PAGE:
When asked how he liked the Piston Wellpoint Pumps, Holaday said he was impressed. “We tried [the Piston Wellpoint Pumps], and they were great!”

Thompson Pump’s Piston Wellpoint Pumps use pistons rather than an impeller or a diaphragm, as the other pumps Eby was using. The Piston Wellpoint Pump is extremely efficient as it can operate more than one week without refueling – consuming up to only 5 gallons of fuel per day. It is equipped with a sound-attenuated enclosure, which reduces sound to 64-dB(a) at 23-feet. The pump is also capable of running unattended for long periods of time. All of this, and its high air-handling capability, made the Piston Wellpoint Pump perfect for wellpoint and sock applications.

After almost 3 years of being involved with this project, Holaday said retrospectively, “This project has been a tough one. We’re coming into the home stretch. This is not a project that [Eby Construction] or anybody else could have done alone. [Most construction companies are] used to running our own jobs; take on a 15 or 20-million dollar job and you go out there and run it yourself, and get your hands around it.”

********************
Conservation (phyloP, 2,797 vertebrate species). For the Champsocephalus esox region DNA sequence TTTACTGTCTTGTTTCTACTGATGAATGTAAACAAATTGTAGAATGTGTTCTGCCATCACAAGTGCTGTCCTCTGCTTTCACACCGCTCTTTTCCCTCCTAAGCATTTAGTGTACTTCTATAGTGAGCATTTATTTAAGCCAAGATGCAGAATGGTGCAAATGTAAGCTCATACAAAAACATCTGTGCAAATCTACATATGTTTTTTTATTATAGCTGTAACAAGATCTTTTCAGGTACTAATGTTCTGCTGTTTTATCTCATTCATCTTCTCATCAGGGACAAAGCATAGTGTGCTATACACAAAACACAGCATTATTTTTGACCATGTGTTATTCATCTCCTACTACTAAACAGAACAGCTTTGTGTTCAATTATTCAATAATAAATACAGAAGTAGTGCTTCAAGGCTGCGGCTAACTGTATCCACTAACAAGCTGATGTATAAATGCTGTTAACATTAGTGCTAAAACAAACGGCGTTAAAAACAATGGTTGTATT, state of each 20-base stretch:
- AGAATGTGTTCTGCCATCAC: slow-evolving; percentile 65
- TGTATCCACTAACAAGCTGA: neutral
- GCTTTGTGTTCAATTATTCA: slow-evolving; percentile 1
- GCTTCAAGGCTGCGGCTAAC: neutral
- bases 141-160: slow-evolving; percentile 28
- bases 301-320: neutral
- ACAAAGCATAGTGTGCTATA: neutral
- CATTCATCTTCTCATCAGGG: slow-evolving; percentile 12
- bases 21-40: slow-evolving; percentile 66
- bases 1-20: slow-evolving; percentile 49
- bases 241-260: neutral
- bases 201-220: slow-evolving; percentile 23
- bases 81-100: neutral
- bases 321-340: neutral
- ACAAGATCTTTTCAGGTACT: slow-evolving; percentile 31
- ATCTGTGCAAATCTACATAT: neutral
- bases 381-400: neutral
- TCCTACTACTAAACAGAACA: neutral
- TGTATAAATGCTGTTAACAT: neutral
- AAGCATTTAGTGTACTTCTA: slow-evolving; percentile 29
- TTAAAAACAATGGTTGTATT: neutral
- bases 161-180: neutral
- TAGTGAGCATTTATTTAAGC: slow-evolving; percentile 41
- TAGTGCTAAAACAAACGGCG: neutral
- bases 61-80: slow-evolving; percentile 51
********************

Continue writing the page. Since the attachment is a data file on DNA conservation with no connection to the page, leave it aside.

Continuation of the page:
Holaday appreciated the professionalism, expert advice and reasonable pricing Stark and Thompson Pump provided, as well as the piece of mind knowing that he had a valuable partner who was genuinely concerned with the success of his operation. Holaday also appreciated the relationship between Eby Construction and Thompson Pump.

“I think the relationship is very good and I think it has helped when we have had issues with the pumps. It doesn’t matter if it’s Saturday or Sunday, or Friday, at 7:00pm, I can always get somebody on the phone and if it’s a big problem, it’s taken care of quickly; if it’s something that can wait, we’ll wait for it. Again, it’s the personal attention and customer service that helps. Like anything else in this world, we are going to have problems – anything mechanical will break eventually,” Holaday said. “My past experience is really what sent me in this direction – that and customer service. Knowing the people you’re dealing with, and having the people you deal with treat you as a person – not a number, is a big part of my decision to use Thompson Pump.”

With nine months left on the project, and a very active hurricane season, the construction efforts on Interstate 4 are moving along with the team of Eby Construction and Thompson Pump.